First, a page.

Seven thousand students are admitted to university each year through foundation courses which do not always require them to have A-levels, it was revealed last night. Ministers have ordered an inquiry amid fears that standards could be eroded if low-achievers are allowed on to degree courses.
Almost 3 per cent of the 270,000 students who go into higher education each year now go on these one-year courses, according to the Secretary of State for Education, Gillian Shephard. Some universities are prepared to fill the places with students who have gained "U" grades at A-level.
Mrs Shephard said applicants must be told they had to meet rigorous standards to then embark on a three-year degree. She asked officials to find out if young people with little hope of reaching such standards were being recruited. Last night only 28,000 university places were still available for this autumn but 115,000 students were eligible to enter the clearing process. The latest university course vacancies are published in the Independent today.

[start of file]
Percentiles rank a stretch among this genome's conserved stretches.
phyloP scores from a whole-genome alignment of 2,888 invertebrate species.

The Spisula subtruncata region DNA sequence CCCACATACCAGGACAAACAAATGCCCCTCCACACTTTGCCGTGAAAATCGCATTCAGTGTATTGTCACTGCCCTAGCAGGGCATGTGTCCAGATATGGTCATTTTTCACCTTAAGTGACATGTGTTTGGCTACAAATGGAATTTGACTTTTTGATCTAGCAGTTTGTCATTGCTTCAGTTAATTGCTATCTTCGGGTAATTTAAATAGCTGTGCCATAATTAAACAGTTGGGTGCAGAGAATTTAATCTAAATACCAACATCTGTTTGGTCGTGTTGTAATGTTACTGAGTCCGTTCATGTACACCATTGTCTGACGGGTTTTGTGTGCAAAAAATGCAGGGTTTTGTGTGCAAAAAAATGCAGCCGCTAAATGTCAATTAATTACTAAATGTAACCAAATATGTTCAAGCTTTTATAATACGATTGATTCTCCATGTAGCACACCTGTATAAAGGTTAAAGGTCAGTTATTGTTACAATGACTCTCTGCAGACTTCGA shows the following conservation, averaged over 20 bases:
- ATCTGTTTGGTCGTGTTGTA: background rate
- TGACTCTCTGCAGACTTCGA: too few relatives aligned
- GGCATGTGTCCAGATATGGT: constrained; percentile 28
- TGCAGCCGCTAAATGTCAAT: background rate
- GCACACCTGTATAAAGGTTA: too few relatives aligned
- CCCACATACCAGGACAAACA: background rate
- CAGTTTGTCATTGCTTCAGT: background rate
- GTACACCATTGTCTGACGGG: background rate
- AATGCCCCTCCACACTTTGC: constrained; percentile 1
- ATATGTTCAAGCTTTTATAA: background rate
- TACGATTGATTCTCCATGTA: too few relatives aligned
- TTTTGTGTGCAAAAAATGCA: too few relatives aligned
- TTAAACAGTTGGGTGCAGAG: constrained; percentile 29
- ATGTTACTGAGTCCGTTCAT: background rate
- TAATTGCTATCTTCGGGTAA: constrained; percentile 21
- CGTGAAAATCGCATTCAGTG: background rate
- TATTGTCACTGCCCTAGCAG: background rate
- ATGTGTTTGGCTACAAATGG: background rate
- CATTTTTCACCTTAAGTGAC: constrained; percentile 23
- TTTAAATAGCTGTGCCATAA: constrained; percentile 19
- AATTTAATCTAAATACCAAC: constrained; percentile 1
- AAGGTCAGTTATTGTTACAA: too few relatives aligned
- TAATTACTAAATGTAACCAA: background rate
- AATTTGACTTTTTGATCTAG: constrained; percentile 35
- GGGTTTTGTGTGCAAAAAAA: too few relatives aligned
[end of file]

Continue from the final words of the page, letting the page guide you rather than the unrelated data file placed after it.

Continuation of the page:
Mrs Shephard said she had no objection to access courses designed for mature students or for arts students to convert to science. "What I am not in favour of is foundation courses which ignore the intellectual capacity of the candidate to achieve a university degree at the end of the course. "
Mrs Shephard stressed that the universities' entrance procedures were their own business but voiced her concerns in a letter to the Higher Education Quality Council, which checks on quality assurance in universities. The council is to conduct a survey of all universities and higher education colleges to find out more about the courses. Many universities have to struggle to fill their places, particularly on science and engineering courses, and suffer financial penalties if they have vacancies.
A spokesman for the Committee of Vice-Chancellors and Principals said it was sure the inquiry would show the courses were "quite proper and above board".
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